Carlos Monge, RWI Latin America Regional Coordinator, and colleagues deliver fresh news and insight. In issue August 15, a Bolivian gas find may increase exports to Argentina; Venezuela's state-owned PDVSA presents its annual financial report; and Chile's lithium framework is challenged.
Carlos Monge, RWI Latin America Regional Coordinator, and colleagues deliver fresh news and insight. In issue July 15, Peru considers a windfall profit tax; Chile seeks royalty increases to help earthquake-damaged regions; and Colombia's oil production approaches one million barrels per day.
The Wall Street reforms passed by Congress include historic transparency rule changes for the oil and mining industry, giving investors and citizens new tools to hold companies and governments accountable for their actions. Revenue Watch Director Karin Lissakers called the victory "the culmination of a long campaign by Revenue Watch and the Publish What You Pay coalition to make extractive industry activities truly transparent, in the U.S. and abroad."
This week in New York, representatives from the International Accounting Standards Board (IASB) met at the Revenue Watch Institute's New York office for a dialogue with members of the investment, civil society and corporate communities about rule changes that would add vital industry information to standard reporting requirements for petroleum and mining companies.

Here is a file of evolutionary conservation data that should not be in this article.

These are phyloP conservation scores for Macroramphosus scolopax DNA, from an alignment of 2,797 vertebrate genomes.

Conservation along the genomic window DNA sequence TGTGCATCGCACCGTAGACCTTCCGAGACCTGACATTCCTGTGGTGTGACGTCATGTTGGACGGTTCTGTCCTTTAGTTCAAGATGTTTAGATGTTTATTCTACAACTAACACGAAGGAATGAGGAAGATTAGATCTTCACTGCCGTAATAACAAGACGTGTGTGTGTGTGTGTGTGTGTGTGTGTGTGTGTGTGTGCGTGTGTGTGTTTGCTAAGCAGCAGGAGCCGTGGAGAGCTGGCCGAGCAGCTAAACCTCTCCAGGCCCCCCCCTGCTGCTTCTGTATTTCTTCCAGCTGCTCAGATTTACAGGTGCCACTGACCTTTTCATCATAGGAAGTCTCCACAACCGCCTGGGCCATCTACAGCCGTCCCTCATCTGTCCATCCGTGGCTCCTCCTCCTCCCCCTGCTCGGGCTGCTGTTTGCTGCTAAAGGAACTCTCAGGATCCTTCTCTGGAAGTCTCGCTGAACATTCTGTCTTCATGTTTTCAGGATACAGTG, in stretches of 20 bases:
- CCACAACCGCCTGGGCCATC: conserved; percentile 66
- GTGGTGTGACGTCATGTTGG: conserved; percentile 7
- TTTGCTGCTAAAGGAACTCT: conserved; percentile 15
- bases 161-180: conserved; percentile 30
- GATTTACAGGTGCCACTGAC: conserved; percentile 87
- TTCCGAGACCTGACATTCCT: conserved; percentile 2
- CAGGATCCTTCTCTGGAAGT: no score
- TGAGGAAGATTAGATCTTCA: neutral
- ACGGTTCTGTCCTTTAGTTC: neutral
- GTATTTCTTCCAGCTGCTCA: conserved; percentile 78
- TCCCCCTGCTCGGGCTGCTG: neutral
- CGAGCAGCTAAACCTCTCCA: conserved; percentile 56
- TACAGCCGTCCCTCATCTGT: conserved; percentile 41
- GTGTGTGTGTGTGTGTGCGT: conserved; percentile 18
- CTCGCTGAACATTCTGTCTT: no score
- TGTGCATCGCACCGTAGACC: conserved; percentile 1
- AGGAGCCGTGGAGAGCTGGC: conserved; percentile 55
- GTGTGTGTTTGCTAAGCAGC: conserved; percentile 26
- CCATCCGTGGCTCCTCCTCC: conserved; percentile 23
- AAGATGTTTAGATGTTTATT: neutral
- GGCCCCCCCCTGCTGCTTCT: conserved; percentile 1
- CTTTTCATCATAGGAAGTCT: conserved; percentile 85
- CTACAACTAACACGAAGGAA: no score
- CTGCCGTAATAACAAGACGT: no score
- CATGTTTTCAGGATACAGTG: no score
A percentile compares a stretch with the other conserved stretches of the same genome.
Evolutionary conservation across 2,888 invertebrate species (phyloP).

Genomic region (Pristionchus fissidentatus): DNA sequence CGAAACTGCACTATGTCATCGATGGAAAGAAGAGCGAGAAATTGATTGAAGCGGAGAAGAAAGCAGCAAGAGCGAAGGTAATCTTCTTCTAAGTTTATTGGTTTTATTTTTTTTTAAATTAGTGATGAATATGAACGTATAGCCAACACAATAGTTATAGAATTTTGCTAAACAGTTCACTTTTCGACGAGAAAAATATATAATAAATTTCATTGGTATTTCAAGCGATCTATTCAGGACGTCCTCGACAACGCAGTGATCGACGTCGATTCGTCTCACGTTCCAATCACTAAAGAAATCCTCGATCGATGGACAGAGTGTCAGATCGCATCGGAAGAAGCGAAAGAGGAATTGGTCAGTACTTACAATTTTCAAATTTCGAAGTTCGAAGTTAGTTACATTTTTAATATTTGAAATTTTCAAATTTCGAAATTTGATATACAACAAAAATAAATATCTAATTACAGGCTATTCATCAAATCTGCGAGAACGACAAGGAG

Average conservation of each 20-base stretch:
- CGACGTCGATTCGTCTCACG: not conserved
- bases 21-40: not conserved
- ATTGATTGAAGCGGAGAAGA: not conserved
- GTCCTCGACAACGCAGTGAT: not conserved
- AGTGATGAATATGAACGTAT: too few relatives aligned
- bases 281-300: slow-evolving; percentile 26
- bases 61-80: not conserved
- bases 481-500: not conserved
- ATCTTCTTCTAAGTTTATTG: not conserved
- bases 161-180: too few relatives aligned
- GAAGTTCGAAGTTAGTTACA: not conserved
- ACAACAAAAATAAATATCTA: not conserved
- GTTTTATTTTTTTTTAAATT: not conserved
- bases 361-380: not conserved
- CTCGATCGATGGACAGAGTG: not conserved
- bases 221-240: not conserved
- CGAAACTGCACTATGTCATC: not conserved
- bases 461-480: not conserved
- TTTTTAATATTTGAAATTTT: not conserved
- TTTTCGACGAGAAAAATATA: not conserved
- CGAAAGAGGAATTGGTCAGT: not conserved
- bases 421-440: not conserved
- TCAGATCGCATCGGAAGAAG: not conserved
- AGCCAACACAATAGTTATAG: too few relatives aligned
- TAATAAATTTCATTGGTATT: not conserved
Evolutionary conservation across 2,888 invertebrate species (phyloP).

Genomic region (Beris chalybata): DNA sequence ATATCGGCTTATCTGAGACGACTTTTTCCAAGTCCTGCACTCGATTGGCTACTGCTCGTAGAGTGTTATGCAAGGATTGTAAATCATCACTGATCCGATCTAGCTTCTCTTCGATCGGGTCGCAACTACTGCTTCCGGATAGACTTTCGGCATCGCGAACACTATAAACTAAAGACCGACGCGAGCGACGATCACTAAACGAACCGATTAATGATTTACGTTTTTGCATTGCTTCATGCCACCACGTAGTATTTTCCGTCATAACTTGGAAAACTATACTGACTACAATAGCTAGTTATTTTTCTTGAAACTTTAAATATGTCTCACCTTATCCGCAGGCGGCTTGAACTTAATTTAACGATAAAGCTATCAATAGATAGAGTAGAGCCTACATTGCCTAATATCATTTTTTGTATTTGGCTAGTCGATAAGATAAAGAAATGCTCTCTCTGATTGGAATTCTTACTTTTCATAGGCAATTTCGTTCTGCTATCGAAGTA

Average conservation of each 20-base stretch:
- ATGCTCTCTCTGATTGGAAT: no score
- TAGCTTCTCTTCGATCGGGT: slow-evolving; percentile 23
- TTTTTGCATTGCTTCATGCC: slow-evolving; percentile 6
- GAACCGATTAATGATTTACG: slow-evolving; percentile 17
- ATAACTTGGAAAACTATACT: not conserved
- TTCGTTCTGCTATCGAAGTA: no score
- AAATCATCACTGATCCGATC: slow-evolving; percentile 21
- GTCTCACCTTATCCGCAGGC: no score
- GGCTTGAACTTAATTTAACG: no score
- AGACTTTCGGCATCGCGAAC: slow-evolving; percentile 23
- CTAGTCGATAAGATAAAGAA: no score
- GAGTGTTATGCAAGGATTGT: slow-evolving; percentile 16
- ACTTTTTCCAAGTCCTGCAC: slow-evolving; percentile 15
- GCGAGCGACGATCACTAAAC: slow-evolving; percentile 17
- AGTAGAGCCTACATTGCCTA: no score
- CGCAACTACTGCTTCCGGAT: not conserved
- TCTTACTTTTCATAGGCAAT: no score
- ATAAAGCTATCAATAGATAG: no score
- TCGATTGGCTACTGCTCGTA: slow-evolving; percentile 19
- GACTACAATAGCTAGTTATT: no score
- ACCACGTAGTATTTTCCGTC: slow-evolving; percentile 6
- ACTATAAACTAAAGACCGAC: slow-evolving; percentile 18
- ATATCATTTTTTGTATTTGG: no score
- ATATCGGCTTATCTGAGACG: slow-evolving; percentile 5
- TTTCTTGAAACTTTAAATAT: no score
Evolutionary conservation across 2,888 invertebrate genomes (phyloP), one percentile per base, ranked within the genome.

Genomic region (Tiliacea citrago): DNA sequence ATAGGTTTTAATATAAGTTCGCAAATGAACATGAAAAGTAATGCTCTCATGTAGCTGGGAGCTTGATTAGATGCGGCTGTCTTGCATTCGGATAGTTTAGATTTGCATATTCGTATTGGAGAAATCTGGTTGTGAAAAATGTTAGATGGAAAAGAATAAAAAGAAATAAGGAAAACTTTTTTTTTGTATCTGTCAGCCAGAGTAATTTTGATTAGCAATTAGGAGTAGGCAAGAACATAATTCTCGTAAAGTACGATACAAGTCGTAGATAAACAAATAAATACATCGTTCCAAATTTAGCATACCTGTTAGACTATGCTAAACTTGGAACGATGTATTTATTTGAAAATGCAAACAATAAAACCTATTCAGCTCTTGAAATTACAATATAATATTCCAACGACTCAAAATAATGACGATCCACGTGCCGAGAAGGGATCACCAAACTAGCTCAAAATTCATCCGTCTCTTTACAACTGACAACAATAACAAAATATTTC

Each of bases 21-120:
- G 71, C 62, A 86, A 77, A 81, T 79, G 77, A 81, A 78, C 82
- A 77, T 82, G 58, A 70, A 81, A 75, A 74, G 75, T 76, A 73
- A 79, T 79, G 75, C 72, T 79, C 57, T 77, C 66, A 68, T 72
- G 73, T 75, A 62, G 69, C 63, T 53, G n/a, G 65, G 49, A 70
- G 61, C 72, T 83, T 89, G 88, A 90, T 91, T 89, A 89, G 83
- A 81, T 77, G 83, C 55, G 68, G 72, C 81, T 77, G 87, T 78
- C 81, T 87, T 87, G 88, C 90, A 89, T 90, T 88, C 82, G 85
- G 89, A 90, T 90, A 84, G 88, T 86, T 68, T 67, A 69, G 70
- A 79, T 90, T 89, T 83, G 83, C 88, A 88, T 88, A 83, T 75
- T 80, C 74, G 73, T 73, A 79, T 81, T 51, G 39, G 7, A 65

Development is underway for a new International Financial Reporting Standard that could make oil, gas and mining companies publish what they pay to governments for country in which they operate. Learn how you can take action to help secure important reporting reforms this June and July.
On June 3, the Hong Kong Stock Exchange (the HKEx) puts new disclosure rules into effect for mineral companies, marking a significant step forward in the global campaign to establish greater transparency and accountability in the extractive industries. The rule change is a sign of positive momentum as the International Accounting Standards Board considers actions that could have even greater reach, and also weakens the case against greater disclosure by extractive companies on the basis of the disadvantage born by any "first mover."
A new report by PricewaterhouseCoopers (PWC) surveys the contributions made by mining companies to public finances, offering details on various forms of taxes and contributions, and suggestions for how companies could benefit from increased transparency in reporting their tax affairs.
A proposal by U.S. Senators Richard Lugar and Ben Cardin would require any company listed on the U.S. Securities and Exchange Commission to disclose payments to governments for access to natural resources. As Congress debates this amendment to financial reform legislation, and the best response to the BP oil spill, RWI Director Karin Lissakers explains the urgent need for legal reform to ensure extractive sector transparency and accountability. Read more at The Huffington Post ...